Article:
What is a monlam?
The word monlam could be translated as "the path of aspiration". Tibetan mon means a wish, desire, aspiration and lam - a path. The tradition of multiple recitations of wishing prayers like "may all sentient beings enjoy happiness and the causes of happiness" has been cultivated from the beginning of Buddhism. The Buddha taught that this kind of prayer is beneficial not only to the person reciting it, but it may also have an impact on the world by influencing the course of events.
Buddhists, in a similar way as the followers of other religions, believe that the force of prayers is multiplied by group recitation. A single prayer recited in a group has more strength than said individually. In addition, each participant of group prayers collects the amount of merit equal to the merit gathered by all participants. Especially, when men and women recite prayers together, good wishes will ripen faster, because symbolically both, the skilful means (male element) and wisdom (female element) are present.
When a fourfold assembly of: ordained monks and nuns, as well as lay men and women keeping pure ethical vows gathers, all wishing prayers expressed by them will undoubtedly be fulfilled. Therefore taking the eight ethical precepts called the Mahayana sojong vows during Kagyu Monlam is especially advantageous.
Monlam tradition in Kagyu school
The name Kagyu Monlam was established in Tibet about 500 years ago when the 7th Karmapa Choedrak Gyatso initiated an annual prayer festival to strengthen the feeble discipline of vows among the ordained Sanhga, make offerings to the Buddhas and Bodhisattvas and to fuel the faith of local people who arrived for the event to participate in the prayers and listen to the teachings. Over 10,000 monks headed by the Karmapa gathered in the first month of the Tibetan calendar on the holiday commemorating the miracles performed by the Buddha, to recite a liturgy of the twenty Monlam sections compiled by the Karmapa. The prayers were recited with the intention for all beings to reach happiness: accumulate merit, liberate from mundane suffering, plant the seeds of ultimate liberation and remove all obstacles and disturbing circumstances spoiling global harmony. This became the foundation of Kagyu Monlam, a tradition which has been continued uninterruptedly until today. Similar group Monlam prayers are practiced in other schools of Tibetan Buddhism.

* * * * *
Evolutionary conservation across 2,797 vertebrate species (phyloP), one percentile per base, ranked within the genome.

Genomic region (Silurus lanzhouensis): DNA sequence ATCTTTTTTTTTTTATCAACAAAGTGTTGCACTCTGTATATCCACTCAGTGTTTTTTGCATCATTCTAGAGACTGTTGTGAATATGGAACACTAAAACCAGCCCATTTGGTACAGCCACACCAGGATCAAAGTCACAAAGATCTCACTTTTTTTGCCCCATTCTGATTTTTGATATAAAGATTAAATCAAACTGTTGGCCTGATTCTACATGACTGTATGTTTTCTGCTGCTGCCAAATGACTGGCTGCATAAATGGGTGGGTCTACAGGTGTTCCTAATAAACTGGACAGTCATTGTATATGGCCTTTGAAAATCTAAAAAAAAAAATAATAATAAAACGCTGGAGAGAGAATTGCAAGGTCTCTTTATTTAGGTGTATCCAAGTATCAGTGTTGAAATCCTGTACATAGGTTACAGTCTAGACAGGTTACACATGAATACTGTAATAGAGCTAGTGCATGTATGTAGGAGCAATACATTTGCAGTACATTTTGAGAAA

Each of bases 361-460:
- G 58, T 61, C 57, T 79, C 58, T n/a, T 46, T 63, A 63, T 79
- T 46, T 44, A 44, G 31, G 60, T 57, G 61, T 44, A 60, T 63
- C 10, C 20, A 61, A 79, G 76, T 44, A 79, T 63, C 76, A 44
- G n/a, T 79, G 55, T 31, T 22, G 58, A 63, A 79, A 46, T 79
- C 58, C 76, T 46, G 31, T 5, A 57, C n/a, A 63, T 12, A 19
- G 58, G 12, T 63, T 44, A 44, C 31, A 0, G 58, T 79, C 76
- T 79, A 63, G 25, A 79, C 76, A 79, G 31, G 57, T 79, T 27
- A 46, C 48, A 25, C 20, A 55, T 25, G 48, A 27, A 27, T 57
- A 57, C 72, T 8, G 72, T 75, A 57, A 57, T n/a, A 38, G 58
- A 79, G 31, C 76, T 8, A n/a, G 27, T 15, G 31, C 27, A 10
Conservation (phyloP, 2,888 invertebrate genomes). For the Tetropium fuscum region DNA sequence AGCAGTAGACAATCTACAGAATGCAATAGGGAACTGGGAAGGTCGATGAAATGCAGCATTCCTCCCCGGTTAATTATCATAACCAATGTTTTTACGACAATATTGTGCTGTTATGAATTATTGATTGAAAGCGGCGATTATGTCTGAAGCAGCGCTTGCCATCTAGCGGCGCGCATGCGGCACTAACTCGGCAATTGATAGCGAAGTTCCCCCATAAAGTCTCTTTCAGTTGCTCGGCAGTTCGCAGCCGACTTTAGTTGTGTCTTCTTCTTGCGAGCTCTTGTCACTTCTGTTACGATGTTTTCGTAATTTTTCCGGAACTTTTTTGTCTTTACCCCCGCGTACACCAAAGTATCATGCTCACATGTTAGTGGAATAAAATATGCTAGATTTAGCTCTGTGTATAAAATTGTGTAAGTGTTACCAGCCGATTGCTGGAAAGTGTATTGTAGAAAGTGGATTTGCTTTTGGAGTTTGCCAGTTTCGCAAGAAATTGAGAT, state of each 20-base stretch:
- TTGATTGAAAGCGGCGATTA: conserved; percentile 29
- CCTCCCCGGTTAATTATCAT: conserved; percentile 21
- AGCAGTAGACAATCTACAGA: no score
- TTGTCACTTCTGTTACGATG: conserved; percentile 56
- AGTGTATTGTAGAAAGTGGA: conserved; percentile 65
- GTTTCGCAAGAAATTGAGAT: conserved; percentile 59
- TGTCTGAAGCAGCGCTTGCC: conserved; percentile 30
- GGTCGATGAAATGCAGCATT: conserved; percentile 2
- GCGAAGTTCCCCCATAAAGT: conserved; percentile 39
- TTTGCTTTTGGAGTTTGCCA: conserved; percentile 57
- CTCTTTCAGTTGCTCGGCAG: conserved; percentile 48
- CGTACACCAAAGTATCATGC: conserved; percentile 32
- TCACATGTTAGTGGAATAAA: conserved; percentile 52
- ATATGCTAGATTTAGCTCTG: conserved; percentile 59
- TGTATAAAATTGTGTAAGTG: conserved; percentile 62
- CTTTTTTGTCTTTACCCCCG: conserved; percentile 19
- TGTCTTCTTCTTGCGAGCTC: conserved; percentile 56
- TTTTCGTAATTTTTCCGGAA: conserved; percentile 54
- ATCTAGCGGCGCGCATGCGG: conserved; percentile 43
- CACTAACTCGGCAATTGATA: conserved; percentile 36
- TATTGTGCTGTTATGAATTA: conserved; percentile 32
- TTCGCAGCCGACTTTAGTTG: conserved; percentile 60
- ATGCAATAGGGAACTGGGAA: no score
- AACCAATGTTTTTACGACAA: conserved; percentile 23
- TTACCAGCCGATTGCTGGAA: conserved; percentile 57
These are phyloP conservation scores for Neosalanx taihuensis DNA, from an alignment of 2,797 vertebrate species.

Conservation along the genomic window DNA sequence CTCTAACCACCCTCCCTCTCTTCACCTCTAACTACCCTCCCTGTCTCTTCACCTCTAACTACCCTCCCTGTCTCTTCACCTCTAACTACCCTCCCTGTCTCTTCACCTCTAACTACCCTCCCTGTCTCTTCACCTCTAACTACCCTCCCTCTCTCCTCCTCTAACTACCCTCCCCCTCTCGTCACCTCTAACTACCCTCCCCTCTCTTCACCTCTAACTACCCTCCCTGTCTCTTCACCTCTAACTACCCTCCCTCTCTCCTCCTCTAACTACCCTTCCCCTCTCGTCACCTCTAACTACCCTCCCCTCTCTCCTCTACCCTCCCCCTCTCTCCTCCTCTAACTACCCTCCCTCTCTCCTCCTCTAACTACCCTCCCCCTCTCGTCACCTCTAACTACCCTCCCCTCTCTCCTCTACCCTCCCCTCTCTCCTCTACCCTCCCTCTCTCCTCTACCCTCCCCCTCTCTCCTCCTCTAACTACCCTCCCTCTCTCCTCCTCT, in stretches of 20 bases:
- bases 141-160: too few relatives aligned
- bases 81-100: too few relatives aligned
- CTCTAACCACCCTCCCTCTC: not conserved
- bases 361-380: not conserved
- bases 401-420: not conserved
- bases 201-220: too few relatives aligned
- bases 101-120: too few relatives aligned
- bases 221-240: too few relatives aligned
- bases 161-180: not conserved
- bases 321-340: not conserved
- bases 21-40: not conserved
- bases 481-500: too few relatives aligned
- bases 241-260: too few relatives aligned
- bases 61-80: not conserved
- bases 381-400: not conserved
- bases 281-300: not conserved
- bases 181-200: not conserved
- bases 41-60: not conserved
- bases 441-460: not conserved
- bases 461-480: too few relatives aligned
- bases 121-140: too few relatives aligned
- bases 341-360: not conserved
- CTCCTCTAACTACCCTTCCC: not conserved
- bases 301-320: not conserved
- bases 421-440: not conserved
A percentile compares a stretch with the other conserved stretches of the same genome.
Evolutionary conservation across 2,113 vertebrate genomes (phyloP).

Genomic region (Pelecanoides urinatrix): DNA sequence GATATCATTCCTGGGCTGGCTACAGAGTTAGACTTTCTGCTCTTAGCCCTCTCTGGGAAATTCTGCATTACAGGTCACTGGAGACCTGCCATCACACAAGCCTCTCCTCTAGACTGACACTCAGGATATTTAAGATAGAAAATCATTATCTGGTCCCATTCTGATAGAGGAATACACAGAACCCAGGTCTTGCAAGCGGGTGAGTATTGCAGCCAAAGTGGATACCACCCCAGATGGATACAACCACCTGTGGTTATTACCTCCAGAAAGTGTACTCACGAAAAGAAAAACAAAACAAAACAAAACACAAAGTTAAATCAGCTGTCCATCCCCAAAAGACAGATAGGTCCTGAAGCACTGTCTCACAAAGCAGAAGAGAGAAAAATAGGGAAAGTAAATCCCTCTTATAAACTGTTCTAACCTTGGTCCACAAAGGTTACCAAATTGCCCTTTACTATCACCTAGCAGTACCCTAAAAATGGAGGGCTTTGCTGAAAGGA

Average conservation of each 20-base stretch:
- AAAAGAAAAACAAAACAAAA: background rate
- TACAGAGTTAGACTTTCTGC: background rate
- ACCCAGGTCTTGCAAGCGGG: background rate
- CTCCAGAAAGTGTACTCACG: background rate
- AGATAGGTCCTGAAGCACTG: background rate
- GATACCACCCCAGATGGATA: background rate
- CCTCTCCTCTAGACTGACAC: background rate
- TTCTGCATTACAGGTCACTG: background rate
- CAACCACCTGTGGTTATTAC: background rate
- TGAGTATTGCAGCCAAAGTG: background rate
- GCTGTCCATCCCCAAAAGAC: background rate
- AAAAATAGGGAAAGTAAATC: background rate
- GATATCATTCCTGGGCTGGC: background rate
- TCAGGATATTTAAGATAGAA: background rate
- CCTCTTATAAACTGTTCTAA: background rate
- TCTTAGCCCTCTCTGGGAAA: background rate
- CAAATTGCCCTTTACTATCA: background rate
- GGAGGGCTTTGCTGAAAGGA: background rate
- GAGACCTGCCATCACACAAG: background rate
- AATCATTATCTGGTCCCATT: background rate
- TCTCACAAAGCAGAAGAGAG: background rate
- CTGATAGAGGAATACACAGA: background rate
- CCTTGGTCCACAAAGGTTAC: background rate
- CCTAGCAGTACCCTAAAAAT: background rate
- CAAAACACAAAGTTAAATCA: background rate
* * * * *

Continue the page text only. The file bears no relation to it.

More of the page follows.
In 1983 Kyabje Dorje Chang Kalu Rinpoche held the Kagyu Monlam at Bodh Gaya, the place where Buddha Shakyamuni attained the complete and perfect Awakening - to recite 100,000 repetitions of the Zangcho Monlam (The King of Aspiration Prayers). This way the Kagyu Monlam was established in the Noble Land of India.
His Holiness the 17th Gyalwang Karmapa took the responsibility for this annual ceremony in 2004. His Holiness, following the steps of great masters of the past who adjusted their dharmic activity to the changing times, modernized the event. He edited a new selection of prayers which reflects the wealth of this timeless tradition and adds a solemn note to the ceremony. He has initiated the process of translating the prayers into various languages, so people of different nationalities could actively participate in the ceremony. Owing to the 17th Karmapa, Kagyu Monlam Chenmo - the grand annual Monlam held at Bodh Gaya - has become a central event in the Kagyu calendar. Over 5,000 Kagyu monks and nuns and equal number of lay Buddhists from the world gather at the Bodhi tree. Pilgrims from the far East: Chinese from Taiwan, Hong Kong and China main land are the most numerous; many Koreans, Vietnamese, Indonesians and Singaporeans arrive as well; practitioners from Europe, both Americas and Australia also arrive in large numbers.